MTV: 9 young aussie filmmakers who are about to blow up
By Lisa Hamilton
These writers, directors and producers are the Aussies who are making the film industry sit up and pay attention. We’ve teamed up with HP in their search to find the next generation of top Aussie filmmakers who bend the rules. Here we profile these nine young Australians with exceptional talent and just exactly how they’re about to hit the big time.
He is the 27-year-old writer/director who took out the 2014 Tropfest competition with his dark comedy, Granny Smith. The humble lad (who isn’t afraid of a bold party shirt) is now looking to Hollywood to take his talents to market and we have no doubt he’ll come up trumps.
Not only is Genevieve making cerebral, meaningful short films like her 2009 Tropfest winning, Be My Brother, but she’s also breaking down barriers by co-founding a not-for-profit organisation, Bus Stop Films, that provides a creative outlet for marginalised members of the community. So with all of that in mind it’s not hard to understand why she won this year’s NSW Young Australian of the Year.
When you get invited to compete at Cannes, then you’re bound for great things. Originally a features writer for The Sydney Morning Herald and The Australian, this talented wordsmith has crossed over to film and will show his short ‘The Guests’ next month at Cannes. “I do believe that stories help us make sense of the world,” and with that we’ll be waiting with baited breathe to see what he produces next.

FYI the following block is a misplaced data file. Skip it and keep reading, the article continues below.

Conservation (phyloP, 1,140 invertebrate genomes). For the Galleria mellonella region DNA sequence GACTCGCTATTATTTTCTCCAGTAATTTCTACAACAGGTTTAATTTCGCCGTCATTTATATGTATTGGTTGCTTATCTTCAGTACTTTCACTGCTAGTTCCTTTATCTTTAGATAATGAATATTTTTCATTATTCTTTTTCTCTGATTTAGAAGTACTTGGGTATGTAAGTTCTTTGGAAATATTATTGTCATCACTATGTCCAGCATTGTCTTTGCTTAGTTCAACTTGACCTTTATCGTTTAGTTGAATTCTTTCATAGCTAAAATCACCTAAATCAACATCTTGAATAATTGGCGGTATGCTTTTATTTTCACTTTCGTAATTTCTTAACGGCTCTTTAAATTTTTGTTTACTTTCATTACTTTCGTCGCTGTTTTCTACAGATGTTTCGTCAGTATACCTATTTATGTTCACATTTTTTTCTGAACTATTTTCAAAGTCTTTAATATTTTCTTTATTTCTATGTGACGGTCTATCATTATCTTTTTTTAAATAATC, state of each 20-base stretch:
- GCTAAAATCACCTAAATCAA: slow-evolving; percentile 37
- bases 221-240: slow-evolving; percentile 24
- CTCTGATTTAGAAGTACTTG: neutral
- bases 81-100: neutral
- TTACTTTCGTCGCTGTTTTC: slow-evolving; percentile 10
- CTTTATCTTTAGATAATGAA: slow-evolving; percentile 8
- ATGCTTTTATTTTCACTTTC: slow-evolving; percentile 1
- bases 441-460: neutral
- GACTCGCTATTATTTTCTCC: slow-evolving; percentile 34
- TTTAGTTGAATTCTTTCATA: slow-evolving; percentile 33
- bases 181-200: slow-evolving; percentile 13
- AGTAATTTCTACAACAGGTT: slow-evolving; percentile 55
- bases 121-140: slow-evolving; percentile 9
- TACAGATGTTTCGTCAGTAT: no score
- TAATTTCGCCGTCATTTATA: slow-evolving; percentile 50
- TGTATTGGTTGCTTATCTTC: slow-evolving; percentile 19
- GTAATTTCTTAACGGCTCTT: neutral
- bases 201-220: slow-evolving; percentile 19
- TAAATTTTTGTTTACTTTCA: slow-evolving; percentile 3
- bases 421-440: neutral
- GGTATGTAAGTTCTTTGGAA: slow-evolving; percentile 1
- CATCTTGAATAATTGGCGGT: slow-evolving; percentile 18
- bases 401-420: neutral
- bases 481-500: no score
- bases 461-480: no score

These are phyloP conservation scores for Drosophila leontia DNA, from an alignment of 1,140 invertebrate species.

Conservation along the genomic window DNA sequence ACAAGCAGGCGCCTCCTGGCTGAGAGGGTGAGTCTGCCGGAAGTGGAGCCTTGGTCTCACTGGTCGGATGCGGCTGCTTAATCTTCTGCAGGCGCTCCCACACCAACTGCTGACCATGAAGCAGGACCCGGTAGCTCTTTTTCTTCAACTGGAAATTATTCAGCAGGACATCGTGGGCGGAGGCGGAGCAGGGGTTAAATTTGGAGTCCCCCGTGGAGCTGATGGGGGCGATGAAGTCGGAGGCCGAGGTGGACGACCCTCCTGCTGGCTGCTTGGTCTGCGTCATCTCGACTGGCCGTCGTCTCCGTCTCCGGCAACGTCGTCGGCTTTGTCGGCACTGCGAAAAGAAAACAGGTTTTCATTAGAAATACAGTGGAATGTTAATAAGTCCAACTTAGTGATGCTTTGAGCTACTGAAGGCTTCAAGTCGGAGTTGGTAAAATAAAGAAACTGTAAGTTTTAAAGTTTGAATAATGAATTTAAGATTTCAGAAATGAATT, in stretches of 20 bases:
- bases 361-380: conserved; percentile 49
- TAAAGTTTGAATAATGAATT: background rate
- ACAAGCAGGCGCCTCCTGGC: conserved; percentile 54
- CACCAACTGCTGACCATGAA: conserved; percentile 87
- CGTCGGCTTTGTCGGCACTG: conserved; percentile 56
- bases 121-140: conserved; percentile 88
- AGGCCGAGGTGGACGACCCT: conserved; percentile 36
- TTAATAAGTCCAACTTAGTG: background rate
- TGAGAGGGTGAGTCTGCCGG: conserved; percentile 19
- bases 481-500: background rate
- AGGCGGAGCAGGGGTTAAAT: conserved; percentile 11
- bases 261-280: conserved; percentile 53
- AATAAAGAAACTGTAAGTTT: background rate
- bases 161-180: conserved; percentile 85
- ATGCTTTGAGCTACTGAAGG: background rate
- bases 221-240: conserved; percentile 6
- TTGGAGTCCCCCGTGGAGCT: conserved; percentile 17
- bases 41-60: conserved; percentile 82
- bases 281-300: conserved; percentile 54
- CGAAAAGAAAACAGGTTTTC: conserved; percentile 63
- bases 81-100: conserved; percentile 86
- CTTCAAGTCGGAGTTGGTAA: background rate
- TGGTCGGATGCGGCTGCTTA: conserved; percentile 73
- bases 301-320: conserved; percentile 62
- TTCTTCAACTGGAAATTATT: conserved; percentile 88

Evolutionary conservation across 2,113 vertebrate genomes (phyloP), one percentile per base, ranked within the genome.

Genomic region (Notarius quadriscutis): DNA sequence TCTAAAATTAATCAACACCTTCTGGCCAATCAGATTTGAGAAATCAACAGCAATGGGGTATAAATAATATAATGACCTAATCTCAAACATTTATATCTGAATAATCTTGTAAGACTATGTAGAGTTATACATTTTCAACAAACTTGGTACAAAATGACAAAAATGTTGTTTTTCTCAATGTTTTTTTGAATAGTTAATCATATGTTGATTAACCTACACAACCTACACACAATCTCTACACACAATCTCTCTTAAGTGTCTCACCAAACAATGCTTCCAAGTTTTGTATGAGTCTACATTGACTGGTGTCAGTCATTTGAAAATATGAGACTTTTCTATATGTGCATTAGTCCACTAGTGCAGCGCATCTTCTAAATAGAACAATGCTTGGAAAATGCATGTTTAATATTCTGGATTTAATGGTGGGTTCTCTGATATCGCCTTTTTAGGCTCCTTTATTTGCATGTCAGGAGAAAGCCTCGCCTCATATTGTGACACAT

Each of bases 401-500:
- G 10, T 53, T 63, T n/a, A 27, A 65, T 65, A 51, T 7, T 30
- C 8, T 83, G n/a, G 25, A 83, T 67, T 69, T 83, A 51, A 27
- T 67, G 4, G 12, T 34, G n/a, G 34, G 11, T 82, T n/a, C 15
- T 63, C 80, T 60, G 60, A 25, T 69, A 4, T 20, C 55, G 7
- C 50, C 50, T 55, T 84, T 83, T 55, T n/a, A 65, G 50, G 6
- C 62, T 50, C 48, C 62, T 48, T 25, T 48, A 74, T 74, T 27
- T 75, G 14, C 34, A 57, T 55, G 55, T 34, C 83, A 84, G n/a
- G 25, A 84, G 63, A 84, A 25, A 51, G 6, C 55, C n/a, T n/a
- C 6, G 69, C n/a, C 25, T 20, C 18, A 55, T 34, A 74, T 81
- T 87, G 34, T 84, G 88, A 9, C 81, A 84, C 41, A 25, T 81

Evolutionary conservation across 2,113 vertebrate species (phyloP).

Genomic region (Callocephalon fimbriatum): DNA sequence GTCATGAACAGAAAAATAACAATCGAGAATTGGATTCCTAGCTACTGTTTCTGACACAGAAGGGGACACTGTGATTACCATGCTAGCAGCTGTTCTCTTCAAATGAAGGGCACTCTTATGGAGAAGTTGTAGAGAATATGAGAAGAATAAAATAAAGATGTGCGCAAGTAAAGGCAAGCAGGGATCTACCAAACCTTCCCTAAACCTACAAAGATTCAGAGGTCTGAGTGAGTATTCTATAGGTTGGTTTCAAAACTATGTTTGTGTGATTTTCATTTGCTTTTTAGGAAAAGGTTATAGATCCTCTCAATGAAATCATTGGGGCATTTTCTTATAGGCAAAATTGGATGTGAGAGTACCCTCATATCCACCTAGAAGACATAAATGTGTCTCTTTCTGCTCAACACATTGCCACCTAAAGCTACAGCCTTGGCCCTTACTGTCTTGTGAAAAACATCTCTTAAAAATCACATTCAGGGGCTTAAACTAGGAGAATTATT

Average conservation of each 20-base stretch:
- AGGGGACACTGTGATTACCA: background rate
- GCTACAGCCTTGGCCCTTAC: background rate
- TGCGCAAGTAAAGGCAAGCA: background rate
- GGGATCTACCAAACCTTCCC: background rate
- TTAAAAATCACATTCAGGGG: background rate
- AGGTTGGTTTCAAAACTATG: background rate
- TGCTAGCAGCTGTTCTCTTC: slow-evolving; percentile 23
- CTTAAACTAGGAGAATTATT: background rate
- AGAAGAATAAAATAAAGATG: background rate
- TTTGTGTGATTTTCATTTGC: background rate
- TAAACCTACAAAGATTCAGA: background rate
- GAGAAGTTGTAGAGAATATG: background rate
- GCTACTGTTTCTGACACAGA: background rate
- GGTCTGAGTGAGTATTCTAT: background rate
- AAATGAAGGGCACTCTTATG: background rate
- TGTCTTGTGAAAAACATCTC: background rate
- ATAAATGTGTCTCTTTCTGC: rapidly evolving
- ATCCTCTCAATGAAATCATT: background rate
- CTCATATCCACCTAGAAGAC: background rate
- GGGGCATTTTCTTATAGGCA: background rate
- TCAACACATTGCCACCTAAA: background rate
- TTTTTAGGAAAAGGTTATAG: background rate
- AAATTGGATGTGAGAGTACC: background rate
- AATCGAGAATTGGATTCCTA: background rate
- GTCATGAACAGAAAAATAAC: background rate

Vanessa Buckley & Kristina Brew
Born from a shared frustration with the lack of powerful and interesting roles available for women in film, actors Vanessa Buckley and Kristina Brew decided to pick up the pen and craft characters they’d be proud to play. Since then the writing duo have scripted ‘Fake It’, Australia’s answer to ‘Girls’, which takes an honest look at the highs and lows of Gen Y life in Sydney and we cannot wait to see it.
Melbournian, Ariel Kleiman premiered his film, Partisan, earlier this year at the prestigious Sundance Film festival which was met with a solid stamp of praise from audiences. Having worked as a producer for years the 29-year-old tried his hand at writing back in 2011 and has since had a fine list of stellar credits to his name not to mention receiving a slew of awards for his troubles.
Originally an actress, Victoria Thaine decided to take up helm behind the camera and we’re really glad she did. Her short film ‘The Kingdom of Doug’ took out the top prize at Flickerfest last year which she both wrote and directed. Over the next year we will see her in a return to acting and fingers crossed another foray into filmmaking.
With a long tenure of short films on his CV, Craig Boreham, will debut his first feature film, ‘Teenage Kicks’, later this year. The hype surrounding his coming-of-age drama will no doubt be matched when audiences see the film starring Shari Sebbens, Miles Szanto and Charlotte Best.
Having wrapped up a Master of Screen Arts from AFTRS in 2014 and winning the Kenneth B. Myer Award for Exceptional Talent, Vanessa Gazy has hit the ground running with an Australian Director’s Guild nomination for her short film FOAL. She has received development funding through Screen ACT to develop a mini-series under the mentorship of Luke Davies this year, and is also developing a feature film.